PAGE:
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IMF Upgrades Nigeria’s Growth Prospects Slightly to 3.2%

IMF Upgrades Nigeria’s Growth Prospects Slightly to 3.2%

Nume Ekeghe

The International Monetary Fund (IMF) in its latest World Economic Outlook (WEO) has revised upward its 2023 growth forecast for Nigeria by 0.2 per cent to 3.2 per cent compared to its earlier projection in its WEO released in October 2022.

The Brentwood institution in its WEO released yesterday also kept its growth forecast for the country for 2024 unchanged at 2.9 per cent.

The report also stated that improved growth projection for Nigeria impacted positively the forecast for Sub-Saharan Africa (SSA) which saw a slight upward review form 3.7 per cent to 3.8 per cent in 2023, whilst 2024 prospect for the continent remained at 4.1 per cent.

Explaining further its projection for Africa, it stated: “In SSA, growth is projected to remain moderate at 3.8 per cent in 2023 amid prolonged fallout from the COVID-19 pandemic, although with a modest upward revision since October, before picking up to 4.1 percent in 2024.

“The small upward revision for 2023 (0.1 percentage point) reflects Nigeria’s rising growth in 2023 due to measures to address insecurity issues in the oil sector.”

Commenting further about the WEO, the Chief Economist and Director Research Department IMF, Pierre-Olivier Gourinchas, during a press briefing to unveil the report noted that the region’s growth was constantly affected by external forces and warned of looming food insecurity in the region.

He said: “What I can say is that we have a difficult year for the region that is very much affected by the external forces that are shaping the global outlook, whether it’s the Russian war in Ukraine and the energy crisis or the fight against inflation and the tightening of global financial conditions that comes with that.

“So, growth is projected to be around 3.8 per cent in Sub-Saharan Africa, and this is quite a bit below the typical growth rates that the region experienced before the pandemic.

“And in addition, in the region, there is an issue of food insecurity, even though the food price index has come back to pre-war levels, the levels we had about a year ago or a little bit more than that.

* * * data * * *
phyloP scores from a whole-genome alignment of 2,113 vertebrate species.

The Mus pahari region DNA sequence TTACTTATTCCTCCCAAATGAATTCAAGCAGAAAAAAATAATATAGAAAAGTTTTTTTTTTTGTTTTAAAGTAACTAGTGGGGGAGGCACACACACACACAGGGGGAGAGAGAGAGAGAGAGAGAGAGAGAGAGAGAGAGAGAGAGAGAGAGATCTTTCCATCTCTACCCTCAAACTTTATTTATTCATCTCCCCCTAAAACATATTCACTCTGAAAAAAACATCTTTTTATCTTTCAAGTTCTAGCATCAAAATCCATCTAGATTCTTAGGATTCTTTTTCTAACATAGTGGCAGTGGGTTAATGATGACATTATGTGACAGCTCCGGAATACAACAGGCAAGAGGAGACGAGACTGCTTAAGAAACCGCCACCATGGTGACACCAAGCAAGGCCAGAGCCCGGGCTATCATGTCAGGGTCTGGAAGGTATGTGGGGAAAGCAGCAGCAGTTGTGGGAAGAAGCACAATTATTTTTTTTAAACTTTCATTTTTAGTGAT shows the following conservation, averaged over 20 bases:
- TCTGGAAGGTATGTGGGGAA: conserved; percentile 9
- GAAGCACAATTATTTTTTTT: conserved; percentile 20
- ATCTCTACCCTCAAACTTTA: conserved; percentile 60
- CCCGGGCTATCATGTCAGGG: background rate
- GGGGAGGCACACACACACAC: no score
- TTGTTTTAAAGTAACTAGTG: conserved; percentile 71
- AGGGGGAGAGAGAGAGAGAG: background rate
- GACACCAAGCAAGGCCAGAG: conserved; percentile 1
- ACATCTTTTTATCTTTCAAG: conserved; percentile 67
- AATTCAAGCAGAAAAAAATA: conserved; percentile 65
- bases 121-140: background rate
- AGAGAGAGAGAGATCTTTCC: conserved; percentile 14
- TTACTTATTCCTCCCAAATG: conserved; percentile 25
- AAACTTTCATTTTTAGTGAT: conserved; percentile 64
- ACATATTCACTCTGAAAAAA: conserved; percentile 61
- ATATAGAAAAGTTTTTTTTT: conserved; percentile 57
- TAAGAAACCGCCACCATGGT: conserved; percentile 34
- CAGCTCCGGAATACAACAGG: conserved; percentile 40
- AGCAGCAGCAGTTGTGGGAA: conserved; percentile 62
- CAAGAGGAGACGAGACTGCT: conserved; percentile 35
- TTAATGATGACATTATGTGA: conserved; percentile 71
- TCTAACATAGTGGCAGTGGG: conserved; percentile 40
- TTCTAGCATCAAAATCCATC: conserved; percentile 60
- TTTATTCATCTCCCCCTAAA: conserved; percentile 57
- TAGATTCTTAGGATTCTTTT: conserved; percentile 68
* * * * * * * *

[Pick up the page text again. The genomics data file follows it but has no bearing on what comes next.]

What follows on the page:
“It is still elevated compared to pre-pandemic times and there are in many countries, a large portion of the population may be subject to food insecurity.”

Further commenting on inflation globally, Gourinchas noted: “Monetary policy has started to bite, with a slowdown in new home construction in many countries. Yet, inflation-adjusted interest rates remain low or even negative in the euro-area and other economies, and there is significant uncertainty about both the speed and effectiveness of monetary tightening in many countries.

“Where inflation pressures remain too elevated, central banks need to raise real policy rates above the neutral rate and keep them there until underlying inflation is on a decisive declining path. Easing too early risks undoing all the gains achieved so far.”

He stated that the financial environment remains fragile, especially as central banks embark on an uncharted path toward shrinking their balance sheets.

“It will be important to monitor the build-up of risks and address vulnerabilities, especially in the housing sector or in the less-regulated non-bank financial sector.

“Emerging market economies should let their currencies adjust as much as possible in response to tighter global monetary conditions. Where appropriate, foreign exchange interventions or capital flow measures can help smooth volatility that’s excessive or not related to economic fundamentals.”

“Many countries responded to the cost-of-living crisis by supporting people and businesses with broad and untargeted policies that helped cushion the shock.

“Many of these measures have proved costly and increasingly unsustainable. Countries should instead adopt targeted measures that conserve fiscal space, allow high energy prices to reduce demand for energy, and avoid overly stimulating the economy.

“Supply-side policies also have a role to play. They can help remove key growth constraints, improve resilience, ease price pressures, and foster the green transition. These would help alleviate the accumulated output losses since the beginning of the pandemic, especially in emerging and low-income economies,” he said.

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